BRADENTON, Fla. (AP) — The red shirt for Collin Morikawa to wear on Sunday at the Workday Championship never arrived in time.
The comparisons with Tiger Woods keep coming up in other ways.
When Morikawa turned pro in 2019 after graduating from Cal, he began his PGA Tour career by making the cut in 22 consecutive events. That was the longest such streak since Woods began his career making 25 in a row.
Morikawa became a youthful footnote in history at Torrey Pines last year when he was in the same group with Woods. It was the first time Woods had played alongside someone who was born after he turned pro.
Most notable about his three-shot victory at The Concession against another stacked field was the 24-year-old Morikawa joined Woods as the only players to win a major and a World Golf Championship before turning 25.
Some context is in order.
Rory McIlroy was 25 years and three months when he had two majors and a World Golf Championship, and then he won a third major the following week. Jordan Spieth isn’t on that list because he hasn’t won a World Golf Championship, though capturing three legs of the career Grand Slam before turning 24 is not something he would trade for that.
Each year, the pool of young talent keeps getting deeper.
Morikawa didn’t wade into the pool. It was a cannon ball. In his fourth event, he lost out to an eagle on the final hole in Minnesota to Matt Wolff. Two events later, he won the Barracuda Championship with a cool precision in the final holes that quickly is becoming his trademark.
He won at Muirfield Village last summer by making a 25-foot birdie putt in a playoff right after Justin Thomas had holed a putt from twice that long. He won the PGA Championship at Harding Park by changing his plan as the situation warranted, hitting driver on the reachable par-4 16th to 7 feet for eagle.
That’s four PGA Tour victories in his first 39 starts as a pro. The only better start since 1990 was Woods, who had seven victories (including a 12-shot victory in the Masters) in the same span.
No one should suggest Morikawa is on the same trajectory as Woods. It’s way too early for that, and Morikawa doesn’t have nearly the same skill set, starting with power.
Even so, he has done enough — and looks good doing it — to warrant a prominent spot in any conversation about golf’s leading stars.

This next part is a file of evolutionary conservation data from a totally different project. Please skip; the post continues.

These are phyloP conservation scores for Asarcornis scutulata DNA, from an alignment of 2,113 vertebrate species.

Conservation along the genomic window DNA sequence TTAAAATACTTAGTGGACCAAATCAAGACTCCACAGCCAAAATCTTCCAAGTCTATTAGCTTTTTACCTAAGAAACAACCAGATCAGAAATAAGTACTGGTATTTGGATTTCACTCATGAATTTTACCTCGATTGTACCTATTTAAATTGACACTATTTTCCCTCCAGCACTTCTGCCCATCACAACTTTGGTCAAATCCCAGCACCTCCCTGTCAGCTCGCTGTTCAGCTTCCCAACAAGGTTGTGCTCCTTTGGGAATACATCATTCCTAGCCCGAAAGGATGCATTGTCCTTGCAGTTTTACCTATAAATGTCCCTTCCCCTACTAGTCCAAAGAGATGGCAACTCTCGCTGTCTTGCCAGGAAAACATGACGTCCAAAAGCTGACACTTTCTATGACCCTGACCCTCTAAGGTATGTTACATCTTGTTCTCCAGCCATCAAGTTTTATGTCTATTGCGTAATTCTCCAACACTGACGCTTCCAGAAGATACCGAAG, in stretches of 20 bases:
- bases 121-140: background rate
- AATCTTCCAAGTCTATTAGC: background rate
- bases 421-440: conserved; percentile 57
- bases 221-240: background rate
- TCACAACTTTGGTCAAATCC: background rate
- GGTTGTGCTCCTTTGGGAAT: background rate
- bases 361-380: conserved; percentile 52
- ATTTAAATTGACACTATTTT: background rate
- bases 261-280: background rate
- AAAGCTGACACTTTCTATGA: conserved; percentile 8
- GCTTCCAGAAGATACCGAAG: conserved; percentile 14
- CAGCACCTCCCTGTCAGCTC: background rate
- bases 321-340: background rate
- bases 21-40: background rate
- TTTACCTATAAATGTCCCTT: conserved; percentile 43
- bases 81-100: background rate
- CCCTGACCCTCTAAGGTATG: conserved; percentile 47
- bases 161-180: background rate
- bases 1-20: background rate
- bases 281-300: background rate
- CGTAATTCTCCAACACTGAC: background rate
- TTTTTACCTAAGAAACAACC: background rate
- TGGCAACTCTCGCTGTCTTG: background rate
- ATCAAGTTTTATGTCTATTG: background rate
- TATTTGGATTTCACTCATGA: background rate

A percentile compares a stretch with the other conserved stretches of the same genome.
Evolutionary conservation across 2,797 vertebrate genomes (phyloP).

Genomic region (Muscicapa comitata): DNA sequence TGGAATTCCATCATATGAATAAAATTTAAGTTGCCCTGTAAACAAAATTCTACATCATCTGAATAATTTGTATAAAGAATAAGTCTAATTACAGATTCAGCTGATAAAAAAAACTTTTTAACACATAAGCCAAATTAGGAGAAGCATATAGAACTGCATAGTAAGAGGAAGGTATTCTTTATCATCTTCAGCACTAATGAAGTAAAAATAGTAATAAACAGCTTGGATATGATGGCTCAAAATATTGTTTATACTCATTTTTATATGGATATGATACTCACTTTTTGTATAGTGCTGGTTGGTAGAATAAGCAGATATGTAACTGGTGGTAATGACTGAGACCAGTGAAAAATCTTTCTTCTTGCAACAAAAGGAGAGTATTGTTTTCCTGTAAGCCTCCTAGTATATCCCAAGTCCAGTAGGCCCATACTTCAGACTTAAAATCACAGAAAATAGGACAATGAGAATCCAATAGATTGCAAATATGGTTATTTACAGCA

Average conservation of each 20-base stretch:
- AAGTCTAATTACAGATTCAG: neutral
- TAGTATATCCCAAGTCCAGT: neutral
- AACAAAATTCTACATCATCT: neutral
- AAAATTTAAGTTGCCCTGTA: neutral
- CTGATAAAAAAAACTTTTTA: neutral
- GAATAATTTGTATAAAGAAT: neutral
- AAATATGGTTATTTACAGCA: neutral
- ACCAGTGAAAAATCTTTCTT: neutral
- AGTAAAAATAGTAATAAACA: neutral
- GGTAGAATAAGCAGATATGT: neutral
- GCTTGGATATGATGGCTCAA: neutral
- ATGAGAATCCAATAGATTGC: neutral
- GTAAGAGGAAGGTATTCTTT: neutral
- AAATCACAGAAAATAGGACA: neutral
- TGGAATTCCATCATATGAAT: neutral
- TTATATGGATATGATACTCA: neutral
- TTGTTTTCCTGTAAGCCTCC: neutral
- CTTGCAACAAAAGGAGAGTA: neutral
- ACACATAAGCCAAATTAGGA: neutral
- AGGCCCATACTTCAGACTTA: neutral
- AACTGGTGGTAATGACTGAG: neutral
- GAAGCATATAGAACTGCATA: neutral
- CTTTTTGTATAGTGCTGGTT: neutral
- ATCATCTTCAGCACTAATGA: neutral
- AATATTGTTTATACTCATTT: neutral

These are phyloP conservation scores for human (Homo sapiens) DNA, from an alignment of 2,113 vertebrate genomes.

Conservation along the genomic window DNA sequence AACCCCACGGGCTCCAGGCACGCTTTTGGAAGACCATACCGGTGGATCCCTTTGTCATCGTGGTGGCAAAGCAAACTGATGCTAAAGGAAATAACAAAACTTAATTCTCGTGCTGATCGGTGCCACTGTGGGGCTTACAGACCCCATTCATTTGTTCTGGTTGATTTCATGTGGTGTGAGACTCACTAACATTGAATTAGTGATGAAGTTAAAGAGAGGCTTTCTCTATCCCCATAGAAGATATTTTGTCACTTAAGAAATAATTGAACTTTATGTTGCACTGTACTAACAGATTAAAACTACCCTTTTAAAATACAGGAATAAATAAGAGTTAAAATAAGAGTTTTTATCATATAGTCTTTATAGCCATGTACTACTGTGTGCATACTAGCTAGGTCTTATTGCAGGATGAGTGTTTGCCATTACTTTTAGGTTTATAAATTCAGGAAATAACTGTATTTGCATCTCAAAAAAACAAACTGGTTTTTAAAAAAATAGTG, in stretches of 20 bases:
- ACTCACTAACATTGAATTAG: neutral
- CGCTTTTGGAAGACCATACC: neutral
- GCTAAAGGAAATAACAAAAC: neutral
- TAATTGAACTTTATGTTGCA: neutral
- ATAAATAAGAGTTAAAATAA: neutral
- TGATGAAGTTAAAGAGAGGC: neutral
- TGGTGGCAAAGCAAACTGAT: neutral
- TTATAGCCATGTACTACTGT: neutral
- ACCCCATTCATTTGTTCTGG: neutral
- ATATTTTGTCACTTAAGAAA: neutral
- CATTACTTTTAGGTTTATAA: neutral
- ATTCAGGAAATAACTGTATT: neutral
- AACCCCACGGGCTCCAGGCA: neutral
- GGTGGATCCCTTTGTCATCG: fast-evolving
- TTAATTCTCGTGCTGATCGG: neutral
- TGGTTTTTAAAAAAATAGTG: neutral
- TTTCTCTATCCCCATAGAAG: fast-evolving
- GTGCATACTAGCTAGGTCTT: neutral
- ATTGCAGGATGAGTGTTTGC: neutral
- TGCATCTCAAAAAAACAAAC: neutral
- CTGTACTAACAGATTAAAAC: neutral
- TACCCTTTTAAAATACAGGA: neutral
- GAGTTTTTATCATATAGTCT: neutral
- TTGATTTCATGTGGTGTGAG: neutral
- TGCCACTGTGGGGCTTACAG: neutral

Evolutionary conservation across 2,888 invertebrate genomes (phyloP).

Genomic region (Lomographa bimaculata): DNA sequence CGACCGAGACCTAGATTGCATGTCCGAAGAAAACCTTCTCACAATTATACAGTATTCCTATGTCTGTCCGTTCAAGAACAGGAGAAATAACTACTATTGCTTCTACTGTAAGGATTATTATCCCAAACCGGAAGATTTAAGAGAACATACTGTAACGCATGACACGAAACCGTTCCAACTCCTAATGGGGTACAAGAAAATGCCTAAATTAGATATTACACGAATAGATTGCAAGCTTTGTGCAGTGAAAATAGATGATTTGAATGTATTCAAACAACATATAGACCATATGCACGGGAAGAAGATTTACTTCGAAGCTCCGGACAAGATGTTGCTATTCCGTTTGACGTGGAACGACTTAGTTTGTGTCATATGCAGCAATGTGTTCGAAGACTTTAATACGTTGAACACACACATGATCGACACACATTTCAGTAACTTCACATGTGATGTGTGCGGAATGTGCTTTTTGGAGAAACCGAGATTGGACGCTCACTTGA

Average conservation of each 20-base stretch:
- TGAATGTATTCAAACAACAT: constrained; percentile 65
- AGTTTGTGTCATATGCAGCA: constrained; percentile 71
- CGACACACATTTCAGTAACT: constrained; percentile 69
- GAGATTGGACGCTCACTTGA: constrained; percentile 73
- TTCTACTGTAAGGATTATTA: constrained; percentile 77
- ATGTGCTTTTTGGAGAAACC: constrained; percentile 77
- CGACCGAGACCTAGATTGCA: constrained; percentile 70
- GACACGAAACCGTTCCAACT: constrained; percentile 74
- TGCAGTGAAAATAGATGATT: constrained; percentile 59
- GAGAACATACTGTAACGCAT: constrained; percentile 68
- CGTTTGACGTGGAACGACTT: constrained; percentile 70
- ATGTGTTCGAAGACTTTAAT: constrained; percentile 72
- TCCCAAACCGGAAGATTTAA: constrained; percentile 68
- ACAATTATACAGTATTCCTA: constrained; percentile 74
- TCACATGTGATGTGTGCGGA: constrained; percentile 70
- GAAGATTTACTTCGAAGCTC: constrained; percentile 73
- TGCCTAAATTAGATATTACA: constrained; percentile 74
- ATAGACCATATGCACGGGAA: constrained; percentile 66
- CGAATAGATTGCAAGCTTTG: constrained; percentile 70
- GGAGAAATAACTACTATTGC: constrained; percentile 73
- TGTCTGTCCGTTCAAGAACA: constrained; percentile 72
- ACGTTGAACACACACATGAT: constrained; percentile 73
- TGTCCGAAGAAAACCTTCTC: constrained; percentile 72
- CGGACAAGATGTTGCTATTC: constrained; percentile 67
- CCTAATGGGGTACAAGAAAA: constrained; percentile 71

“I’ve said for a year or plus now, he’s the one that everyone’s got to look out for,” Billy Horschel said after his runner-up finish to Morikawa. “Yeah, he doesn’t hit it 320-plus. I can’t say it’s overrated — it’s helpful out here — but if you can’t hit straight and put it in the fairway, then it doesn’t give you any advantage.”
Morikawa hits it straight. He didn’t miss a fairway in the final round after the opening hole, and that made it tough for anyone to catch him on the back nine.
Most telling was his thought process down the stretch at Concession. The biggest putt was a 12-footer for par on No. 11 and an 8-foot birdie putt on the short par-4 12th as a cast of contenders were closing in. He had two par 5s ahead of him. But with his lead back at three and no one making a move, he applied pressure by not making mistakes.
“Yes, I wanted more birdies coming down the stretch, but guys weren’t really making birdies, so it wasn’t forcing me to keep up with their pace, as well,” Morikawa said.
He didn’t have a red shirt, like a dozen other players Sunday, to show support for Woods as he recovers from serious leg injuries suffered in his Los Angeles-area car crash. Morikawa honored his golfing idol by playing like he would in that situation.
McIlroy has never played with Morikawa on the PGA Tour, though he has seen enough because McIlroy pays attention to everyone, and he has been around him during TaylorMade commercial shoots.
“He makes a really good move at it; clubface stays so stable through impact,” McIlroy said. “It’s sort of hard to think that he could hit a ball offline. Great iron player. And I think the thing with Collin is when he gets the putter going, he’s always going to have a chance.”
Morikawa says he has never felt comfortable with his putting — remember, he missed a 6-foot birdie putt on the 18th hole and a 3-foot par putt in a playoff to lose at Colonial. He heard about Hall of Fame member Mark O’Meara using a “saw” putting grip and decided to try it out. Then, wisely, he caught up with O’Meara the next day and talked to him for an hour.
His chipping was a mess on the Bermuda grass at Concession. He called over Paul Azinger, a Concession member and NBC analyst, for Azinger to show him a few techniques. The chat lasted 10 minutes and paid big dividends.
“It saved my life this week,” Morikawa said with exuberance and possibly a bit of exaggeration.
He already is winning big and always learning, a nice combination going forward.
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